Sunday, September 18, 2011

Why Some People Hate Ron Paul

James Altucher has a theory:
Believe it or not, “honesty” is disobedience. Most people can’t be honest. Their friends and family would reject them. Their peers would ostracize them. Their clients and investors might part with them.  In order to be honest sometimes you have to transform yourself. You have to let the sun come down, survive the 12 hours of darkness in the middle of a hurricane, and then let the new day begin.  I’m not a political guy at all. I don’t watch debates. I don’t vote. I don’t even think there should be a Presidency. But I like guys like Ron Paul. Why do people listen to a simple congressman whenever he speaks? Regardless of what you think of him I feel like he’s the only one not carefully scripted. He’s honest. So people hate him. The only way you can become truly wealthy and prosperous, inside and out, is through the disobedience of honesty.


  1. As is so often the case, Altucher casts aside the political BS and makes a great point.

  2. Ron Paul has a consistent message throughout his years in Congress. It has reaped dividends in recent years as he (and others) have predicted a government-created financial collapse. He is indeed honest asking questions that the "little guy" would wish to ask of the political class and daring the status quo. No need to hold back the truth. He's all in for 2012 and changing hearts and minds along the way.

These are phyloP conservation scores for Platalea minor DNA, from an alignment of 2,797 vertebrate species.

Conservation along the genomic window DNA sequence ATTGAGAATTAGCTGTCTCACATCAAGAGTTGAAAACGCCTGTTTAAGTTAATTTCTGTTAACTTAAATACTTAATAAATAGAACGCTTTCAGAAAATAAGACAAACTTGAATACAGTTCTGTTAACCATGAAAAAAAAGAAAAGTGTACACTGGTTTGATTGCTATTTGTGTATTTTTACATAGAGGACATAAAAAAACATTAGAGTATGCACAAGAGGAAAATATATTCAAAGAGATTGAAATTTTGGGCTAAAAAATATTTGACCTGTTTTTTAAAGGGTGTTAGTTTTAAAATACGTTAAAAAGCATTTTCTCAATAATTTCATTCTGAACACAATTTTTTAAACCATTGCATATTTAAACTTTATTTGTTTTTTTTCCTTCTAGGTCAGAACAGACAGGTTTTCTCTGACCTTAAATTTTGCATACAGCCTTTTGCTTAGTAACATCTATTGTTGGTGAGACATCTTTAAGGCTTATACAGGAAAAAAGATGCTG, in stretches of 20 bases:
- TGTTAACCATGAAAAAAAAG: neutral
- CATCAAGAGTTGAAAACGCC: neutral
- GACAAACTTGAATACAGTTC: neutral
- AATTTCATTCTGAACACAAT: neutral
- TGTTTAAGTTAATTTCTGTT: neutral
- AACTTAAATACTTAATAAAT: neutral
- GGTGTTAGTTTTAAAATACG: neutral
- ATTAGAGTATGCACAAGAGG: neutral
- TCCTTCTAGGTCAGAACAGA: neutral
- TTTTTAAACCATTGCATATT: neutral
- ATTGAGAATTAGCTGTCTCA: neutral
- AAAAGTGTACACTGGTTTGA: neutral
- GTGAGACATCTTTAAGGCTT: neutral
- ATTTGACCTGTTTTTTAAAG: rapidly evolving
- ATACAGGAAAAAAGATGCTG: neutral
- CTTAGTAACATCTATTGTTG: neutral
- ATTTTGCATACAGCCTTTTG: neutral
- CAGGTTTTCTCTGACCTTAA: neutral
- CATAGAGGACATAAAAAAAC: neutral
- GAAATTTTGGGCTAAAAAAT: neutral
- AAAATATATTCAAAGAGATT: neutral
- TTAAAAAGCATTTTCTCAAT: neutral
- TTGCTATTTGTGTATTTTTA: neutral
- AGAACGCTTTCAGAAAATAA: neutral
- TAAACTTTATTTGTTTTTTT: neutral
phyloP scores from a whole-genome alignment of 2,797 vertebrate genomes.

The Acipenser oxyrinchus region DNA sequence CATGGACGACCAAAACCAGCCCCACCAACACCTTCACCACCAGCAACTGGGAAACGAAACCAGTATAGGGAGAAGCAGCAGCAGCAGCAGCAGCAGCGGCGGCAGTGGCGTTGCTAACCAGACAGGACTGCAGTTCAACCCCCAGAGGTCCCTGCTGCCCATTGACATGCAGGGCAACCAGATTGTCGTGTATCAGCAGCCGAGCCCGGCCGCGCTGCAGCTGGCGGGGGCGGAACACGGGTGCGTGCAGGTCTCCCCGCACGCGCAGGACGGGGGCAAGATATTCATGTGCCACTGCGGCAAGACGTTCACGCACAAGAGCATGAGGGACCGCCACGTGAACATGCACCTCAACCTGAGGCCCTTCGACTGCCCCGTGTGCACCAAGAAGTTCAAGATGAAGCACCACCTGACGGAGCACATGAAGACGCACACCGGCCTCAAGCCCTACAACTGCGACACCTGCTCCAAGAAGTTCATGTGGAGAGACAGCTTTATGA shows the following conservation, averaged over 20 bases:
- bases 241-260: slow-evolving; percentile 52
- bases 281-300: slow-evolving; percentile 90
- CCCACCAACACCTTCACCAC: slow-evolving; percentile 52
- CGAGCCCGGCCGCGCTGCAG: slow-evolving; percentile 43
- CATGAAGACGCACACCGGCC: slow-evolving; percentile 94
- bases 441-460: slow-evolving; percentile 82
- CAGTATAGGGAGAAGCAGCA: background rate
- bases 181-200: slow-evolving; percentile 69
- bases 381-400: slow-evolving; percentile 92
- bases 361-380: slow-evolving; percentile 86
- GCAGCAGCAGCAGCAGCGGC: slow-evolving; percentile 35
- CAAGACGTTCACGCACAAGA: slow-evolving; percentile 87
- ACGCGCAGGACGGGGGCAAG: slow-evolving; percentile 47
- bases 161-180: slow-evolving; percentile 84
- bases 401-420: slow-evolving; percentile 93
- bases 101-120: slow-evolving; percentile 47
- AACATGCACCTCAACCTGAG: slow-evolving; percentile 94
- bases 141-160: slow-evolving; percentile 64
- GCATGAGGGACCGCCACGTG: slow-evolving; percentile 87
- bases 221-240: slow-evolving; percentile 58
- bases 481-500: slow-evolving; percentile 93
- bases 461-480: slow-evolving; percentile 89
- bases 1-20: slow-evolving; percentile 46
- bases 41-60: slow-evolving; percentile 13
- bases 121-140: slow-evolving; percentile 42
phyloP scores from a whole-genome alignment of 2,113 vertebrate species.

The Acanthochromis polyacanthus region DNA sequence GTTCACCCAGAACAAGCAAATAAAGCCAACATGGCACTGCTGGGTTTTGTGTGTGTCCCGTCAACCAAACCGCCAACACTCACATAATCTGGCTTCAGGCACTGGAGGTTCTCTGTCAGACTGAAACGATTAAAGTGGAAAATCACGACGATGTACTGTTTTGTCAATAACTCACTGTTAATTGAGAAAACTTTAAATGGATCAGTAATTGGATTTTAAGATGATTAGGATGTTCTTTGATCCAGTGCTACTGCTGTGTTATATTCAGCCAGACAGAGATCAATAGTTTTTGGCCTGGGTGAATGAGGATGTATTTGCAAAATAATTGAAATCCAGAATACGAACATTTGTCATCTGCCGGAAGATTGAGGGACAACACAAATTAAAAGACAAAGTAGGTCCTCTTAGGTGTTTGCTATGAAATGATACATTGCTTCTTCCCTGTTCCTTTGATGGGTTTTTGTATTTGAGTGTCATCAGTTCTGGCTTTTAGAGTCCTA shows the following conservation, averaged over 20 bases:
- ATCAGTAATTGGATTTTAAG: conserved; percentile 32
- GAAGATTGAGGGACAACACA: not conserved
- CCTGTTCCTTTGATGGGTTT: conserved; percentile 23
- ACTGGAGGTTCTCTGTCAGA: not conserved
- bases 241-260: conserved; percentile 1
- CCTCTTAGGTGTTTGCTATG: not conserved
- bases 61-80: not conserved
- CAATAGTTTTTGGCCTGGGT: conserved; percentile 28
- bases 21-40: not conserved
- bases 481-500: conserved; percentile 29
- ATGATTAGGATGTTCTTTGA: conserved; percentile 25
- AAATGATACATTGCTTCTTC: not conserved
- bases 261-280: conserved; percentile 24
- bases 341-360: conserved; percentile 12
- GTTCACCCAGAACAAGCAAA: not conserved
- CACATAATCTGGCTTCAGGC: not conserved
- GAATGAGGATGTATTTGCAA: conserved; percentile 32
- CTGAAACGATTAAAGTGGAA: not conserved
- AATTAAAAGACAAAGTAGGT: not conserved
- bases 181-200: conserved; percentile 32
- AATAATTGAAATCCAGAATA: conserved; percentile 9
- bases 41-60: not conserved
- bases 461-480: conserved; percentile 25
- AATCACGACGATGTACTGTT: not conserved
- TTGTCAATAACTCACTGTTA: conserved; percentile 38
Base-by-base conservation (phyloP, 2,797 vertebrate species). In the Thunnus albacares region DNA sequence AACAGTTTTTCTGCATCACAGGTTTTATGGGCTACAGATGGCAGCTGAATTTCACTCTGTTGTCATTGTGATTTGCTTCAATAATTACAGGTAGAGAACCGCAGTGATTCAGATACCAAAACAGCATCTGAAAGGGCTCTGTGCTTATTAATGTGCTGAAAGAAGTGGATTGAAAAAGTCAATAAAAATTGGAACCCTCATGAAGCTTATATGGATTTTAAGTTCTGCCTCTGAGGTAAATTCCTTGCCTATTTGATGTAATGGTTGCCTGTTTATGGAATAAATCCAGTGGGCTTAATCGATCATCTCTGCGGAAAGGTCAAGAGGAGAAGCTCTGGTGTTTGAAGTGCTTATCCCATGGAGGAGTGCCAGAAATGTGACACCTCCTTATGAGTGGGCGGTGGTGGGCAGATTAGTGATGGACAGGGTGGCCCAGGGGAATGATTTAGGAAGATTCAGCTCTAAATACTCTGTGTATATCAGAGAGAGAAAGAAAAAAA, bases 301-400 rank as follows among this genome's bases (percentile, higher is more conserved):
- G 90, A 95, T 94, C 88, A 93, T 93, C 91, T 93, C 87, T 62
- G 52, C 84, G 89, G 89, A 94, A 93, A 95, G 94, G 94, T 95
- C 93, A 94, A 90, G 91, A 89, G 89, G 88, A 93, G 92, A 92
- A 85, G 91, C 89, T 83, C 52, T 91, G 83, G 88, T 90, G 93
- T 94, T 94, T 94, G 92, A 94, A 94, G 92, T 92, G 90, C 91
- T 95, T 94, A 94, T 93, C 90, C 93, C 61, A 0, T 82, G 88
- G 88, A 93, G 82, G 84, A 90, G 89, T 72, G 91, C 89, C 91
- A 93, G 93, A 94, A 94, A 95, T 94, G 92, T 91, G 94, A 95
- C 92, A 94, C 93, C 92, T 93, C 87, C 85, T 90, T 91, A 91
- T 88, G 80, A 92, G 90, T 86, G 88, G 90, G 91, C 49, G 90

3. Truth usually brings out the worst in people, unfortunately.

  4. I've been agnostic on Altucher- I can see why you and Lew like him, since he is iconoclastic, but some of his ideas have shown utter ignorance of economics and politics. I've read many of his blog posts, and a few of them have been genuinely interesting, but some are just whiny solipsistic flights of fancy.

    With this post, I get it. He will get a bit closer look from now on. Thanks Bob

    Dale Fitz !

  5. I hate Altucher as well. Kind of like how I hate John Stossel. Both men seem like weasels. But I agree with them more often than not. And I believe he is absolutely correct on Ron Paul. In politics, no one wants to hear the truth, and if you regularly speak it, like Paul does, you are marked for scorn and attack.

  6. People hate to be reminded of their lost virtue.

  7. I think there's more to it than just "he tells the truth." Politics is like religion for most people. Most people have absolutely no idea why they believe what they believe; it's handed down to them from their parents, or picked up from friends. They are told they want to "do good," and the easiest method for that is the engineering approach of just forcing people to "do good." They never truly examine why that doesn't work, and in fact most never check in to see that it doesn't work. They just go upon their merry way every day. If they do find out something didn't work, there's always another thing they can just "make people do" to fix it.

    Oddly and ironically, freedom is the approach that actually requires a "leap of faith." I have faith that toothpaste will be on the shelf the next time I need it. I don't have to centrally plan to make sure it will be there for me. The "religious" people actually have no faith. Faith is for the free.

    I think this is why people hate Ron Paul. It's not just because he's honest. It's because he's honest and he attacks their religion, and then he goes on to tell them how to have real faith.

  8. Sadly, I think this is a major problem in the U.S.

    I travel all over the world and find people to be much more honest than many of my fellow Americans. They also seem to know how to think more analytically.

    Hopefully our fellow citizens will wake up before it's too late.